by Zackary Nicklin
Published in Midwest Flyer – December 2018/January 2019 issue
Imagine shrinking yourself small enough to sit atop a six-inch drone and racing along at speeds of up to 80 miles per hour through an obstacle laden course. Sharp turns, rapid acceleration and deceleration, along with dramatic gains and losses in altitude. It gets your heart racing just thinking about it.
While we lack the technology to shrink ourselves down to the right size to accomplish this, we can do the next best thing, First Person View (FPV) drone racing. A small quadcopter consisting of four motors, a few electronic speed controllers, a flight controller and a battery is outfitted with a small camera and a video transmitter. The video is received by a pair of goggles worn by the pilot and gives a view much like what you would see were you able to perch on the front of the quadcopter.
FPV racing is a new sport that is taking the world by storm. In just the last 5 years, this event went from nonexistent to a professional, sponsored race that pits players against international opponents with purses that top $75,000 for first place finishers.
Colleges are getting in on the action, too. FPV drone racing clubs and teams have been formed at more than 26 universities in the United States alone. Purdue University has a racing club that tops out at 180 individual members. Purdue’s club took things a step further when they held the first inter-collegiate drone competition in 2017, aptly named The Collegiate Drone Racing Championships. Racers matched reflexes for both individual and team points in order to be crowned champions. The Second Annual Championship was recently held with Embry Riddle Aeronautical University taking 1st and 3rd place and the University of Central Florida placed 2nd.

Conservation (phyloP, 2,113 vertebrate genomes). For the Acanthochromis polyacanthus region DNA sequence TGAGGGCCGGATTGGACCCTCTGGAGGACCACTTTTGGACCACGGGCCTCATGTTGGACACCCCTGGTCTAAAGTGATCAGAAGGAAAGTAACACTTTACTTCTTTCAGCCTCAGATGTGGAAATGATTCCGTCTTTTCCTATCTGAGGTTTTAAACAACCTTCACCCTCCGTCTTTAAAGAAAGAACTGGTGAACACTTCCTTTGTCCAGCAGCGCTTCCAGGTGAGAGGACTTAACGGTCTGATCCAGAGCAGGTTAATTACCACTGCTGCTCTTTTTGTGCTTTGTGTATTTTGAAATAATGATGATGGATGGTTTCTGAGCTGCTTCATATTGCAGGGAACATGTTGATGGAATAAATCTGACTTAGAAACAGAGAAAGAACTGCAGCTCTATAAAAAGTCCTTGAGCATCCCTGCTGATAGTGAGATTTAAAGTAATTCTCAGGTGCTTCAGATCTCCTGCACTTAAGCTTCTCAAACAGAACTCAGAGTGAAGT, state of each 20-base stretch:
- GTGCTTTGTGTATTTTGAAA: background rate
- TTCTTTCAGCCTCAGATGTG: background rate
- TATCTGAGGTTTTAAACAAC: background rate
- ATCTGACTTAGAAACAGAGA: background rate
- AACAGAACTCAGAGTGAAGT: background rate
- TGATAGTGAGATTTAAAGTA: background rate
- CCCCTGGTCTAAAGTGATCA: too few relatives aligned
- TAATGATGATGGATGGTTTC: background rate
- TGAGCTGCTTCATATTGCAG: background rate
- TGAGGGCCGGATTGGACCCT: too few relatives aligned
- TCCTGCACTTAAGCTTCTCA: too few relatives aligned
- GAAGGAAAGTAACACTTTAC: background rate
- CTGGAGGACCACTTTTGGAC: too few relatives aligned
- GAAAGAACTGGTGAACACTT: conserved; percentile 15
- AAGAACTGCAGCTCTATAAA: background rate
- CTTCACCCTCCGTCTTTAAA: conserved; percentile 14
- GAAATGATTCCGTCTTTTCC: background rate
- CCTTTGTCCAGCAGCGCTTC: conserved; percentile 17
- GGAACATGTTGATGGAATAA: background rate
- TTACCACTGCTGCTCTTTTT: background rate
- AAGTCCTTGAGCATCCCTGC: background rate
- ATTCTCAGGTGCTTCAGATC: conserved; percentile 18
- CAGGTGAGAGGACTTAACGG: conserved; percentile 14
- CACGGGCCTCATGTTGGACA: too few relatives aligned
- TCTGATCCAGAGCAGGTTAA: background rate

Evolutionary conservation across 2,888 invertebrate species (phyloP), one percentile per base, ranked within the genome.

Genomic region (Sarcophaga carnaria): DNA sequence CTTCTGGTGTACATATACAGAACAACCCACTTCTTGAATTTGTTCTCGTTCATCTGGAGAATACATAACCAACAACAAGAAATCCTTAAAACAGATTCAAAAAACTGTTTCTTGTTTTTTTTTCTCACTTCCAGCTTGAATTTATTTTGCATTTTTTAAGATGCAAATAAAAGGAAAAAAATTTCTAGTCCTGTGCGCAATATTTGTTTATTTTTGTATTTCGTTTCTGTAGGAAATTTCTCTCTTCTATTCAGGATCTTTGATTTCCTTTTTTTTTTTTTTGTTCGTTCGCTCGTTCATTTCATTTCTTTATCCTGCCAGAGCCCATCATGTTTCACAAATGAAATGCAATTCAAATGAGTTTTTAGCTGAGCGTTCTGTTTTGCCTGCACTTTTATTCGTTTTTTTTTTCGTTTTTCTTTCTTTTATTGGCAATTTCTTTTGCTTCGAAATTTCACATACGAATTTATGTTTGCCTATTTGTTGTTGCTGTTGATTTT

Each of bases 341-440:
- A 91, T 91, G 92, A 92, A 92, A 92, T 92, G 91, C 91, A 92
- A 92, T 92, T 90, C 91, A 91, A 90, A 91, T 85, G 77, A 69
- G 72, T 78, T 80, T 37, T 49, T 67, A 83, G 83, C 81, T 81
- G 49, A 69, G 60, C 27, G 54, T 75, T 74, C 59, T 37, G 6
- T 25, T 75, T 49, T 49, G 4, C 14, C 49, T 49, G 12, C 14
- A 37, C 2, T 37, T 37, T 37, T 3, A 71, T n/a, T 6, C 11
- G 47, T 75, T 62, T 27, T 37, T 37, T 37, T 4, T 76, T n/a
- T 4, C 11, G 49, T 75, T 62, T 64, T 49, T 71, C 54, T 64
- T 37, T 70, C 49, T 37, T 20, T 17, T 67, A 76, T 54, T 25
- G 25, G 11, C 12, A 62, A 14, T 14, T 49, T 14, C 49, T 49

This sport combines the skill and mechanics of robotic competitions with fast-paced action and even some wicked crashes, while also sharpening other skills. Students will be using electronics knowledge, physics, soldering, 3D printing and advanced composites engineering in order to keep their quadcopters in optimum working condition, minimizing weight while maximizing speed and agility.
NCTC is looking to start its own FPV Racing Club this year. The club will start small by using simulators and very small 3-inch aircraft, specifically made to fly indoors. As the team progresses and refines their skills, the club will hold fundraisers in order to buy larger and faster aircraft, along with upgraded FPV goggles and associated equipment. Come to Northland for our one-of-a-kind programs and career opportunities, but don’t forget to have fun while you are here!
EDITOR’S NOTE: Zackary Nicklin is a Maintenance Instructor for the Unmanned Aircraft Systems program at Northland Community and Technical College in Thief River Falls, Minnesota.